Retro Edition

2♠ 2NT
3♣ 3 3 3♠ 3NT
4♣ 4 4 4♠ 4NT
5♣ 5 5 5♠ 5NT
6♣ 6 6 6♠ 6NT
7♣ 7 7 7♠ 7NT
Pass Double

What’s your call?

Click to reveal awards
Bid Award
3 100
2♠ 60
3♣ 60
4 50
Pass 30
Redbl 0


For yesterday’s It’s Your Call deal (from Feb. 2009’s Bridge Bulletin), 3 was named top bid.
You have an opening bid without much defense. Should you re-raise hearts to block the opponents, or are you afraid you will push them into a makable game?
The majority of the panel bid 3 to try and obstruct East–West.
“3,” said Betty Ann Kennedy. “This is to play, not invitational. It shows six or more hearts and is simply blocking.”
Jill Meyers agreed with Kennedy. “3 is not invitational, but shows a sixth heart or at least some distribution.”
Lynn Deas agreed with 3. “I am competing to 3 anyway, so I will make it more difficult for the opponents by doing so immediately. My hearts are so good that I’m not worried about being doubled.”
“Bid 3now,” said Kerri Sanborn, “so that when West bids 3♠, it won’t have the same impact. We are always bidding 3, so why wait?”
Sanborn’s point is that after a 3 bid, 3♠ by West has a wide range. It can either be competitive or invitational and gives East a nasty guess.
“I can’t bid more than 3 with so many losers,” said Grant Baze.
“While there are possible North hands that will produce game,” said Allan Falk, “they are few and far between. If I make a game try, it may provoke North into doubling the opponents, expecting more defense than this paper tiger contains. So, I’ll bid 3*H*, what I think I can make.”
“Bidding 3 seems normal, usually a cause for suspicion in a bidding forum,” joked Karen Walker. “A 4 bid or a game try puts us in the minus 500 chair, or might push them into a making game.”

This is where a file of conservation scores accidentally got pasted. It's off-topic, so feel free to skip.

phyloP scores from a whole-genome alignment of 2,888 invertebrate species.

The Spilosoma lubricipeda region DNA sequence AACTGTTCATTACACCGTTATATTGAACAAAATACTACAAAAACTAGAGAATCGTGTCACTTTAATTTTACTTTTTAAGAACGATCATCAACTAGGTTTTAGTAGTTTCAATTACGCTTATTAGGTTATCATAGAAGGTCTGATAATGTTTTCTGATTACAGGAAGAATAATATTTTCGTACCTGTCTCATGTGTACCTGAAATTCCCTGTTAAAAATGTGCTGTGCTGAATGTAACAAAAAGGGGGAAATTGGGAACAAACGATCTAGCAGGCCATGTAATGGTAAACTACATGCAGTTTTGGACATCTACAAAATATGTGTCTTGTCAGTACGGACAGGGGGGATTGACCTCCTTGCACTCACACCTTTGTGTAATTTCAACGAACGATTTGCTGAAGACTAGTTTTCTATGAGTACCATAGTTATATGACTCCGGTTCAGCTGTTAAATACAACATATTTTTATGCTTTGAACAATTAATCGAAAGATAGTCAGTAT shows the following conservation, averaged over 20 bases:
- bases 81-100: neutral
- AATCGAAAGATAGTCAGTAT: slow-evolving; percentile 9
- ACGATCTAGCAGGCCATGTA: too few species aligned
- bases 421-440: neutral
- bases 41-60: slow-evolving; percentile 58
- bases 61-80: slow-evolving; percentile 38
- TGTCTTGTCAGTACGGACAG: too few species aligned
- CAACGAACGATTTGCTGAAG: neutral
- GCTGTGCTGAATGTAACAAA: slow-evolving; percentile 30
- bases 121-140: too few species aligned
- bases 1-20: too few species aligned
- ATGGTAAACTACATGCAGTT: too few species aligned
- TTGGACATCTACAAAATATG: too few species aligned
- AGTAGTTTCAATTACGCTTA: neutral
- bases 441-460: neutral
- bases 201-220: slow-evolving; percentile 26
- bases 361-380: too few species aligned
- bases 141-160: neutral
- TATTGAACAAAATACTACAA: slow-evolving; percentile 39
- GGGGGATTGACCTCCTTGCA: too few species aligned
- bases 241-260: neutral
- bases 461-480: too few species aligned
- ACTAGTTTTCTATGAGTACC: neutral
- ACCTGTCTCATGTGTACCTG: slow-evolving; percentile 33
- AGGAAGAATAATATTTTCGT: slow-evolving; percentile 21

Some panelists didn’t agree with Walker and Falk. They think they might make game. Also, the game try sounds stronger than 3 and might allow your side to steal the contract.
“I’ll make a 2♠ game try,” said Steve Robinson. “If partner has king–jack of both black suits, we can make game.”
If partner has what Robinson suggested, you may still have a loser in each suit. There are other hands, however, with which partner would make a simple raise, and would produce game.
“We bid 3♣,” said Kitty and Steve Cooper. “This is an overbid, but game is certainly possible. We prefer our method where we could bid 3 to make a short-suit game try. That’s a better description.”
“Although it’s close, this hand is worth a game try,” Janet and Mel Colchamiro said. “Clubs seem better to ask about (than spades). We admit that 3 has the advantage of blocking a 3 bid by West.”
Three panelists bid 4.
“I want to make it hard on the opponents by bidding 4,” said Larry Cohen. “Bidding only 3 doesn’t feel like it will do the job. If we buy the contract, I’m happy with either plus 420 or minus 50 a trick.”
“They probably have game,” said Peggy and John Sutherlin. “If we are lucky, 4 might stop them from bidding it.”
“I’m not sure whether I want to take a shot at game,” said Barry Rigal, “or whether I want to push them to something that I don’t know if I can beat! I’ll take the position that 4 will not be hurt too badly and make them guess what to do.”
“Because four people made a game try, we demoted 4 slightly in the scoring,” said the Coopers, the week’s scorers.
The Bridge Buff software is the only “panelist” that passed. “I’ve found that if you bid on with hands like this one,” Buff said, “you push humans into makable games they would not have bid on their own. The green card is often best.”
Passing is too conservative, but bidding game or making a game try is too aggressive. The panel majority takes the middle road by bidding 3. This takes up one level of bidding with little risk.

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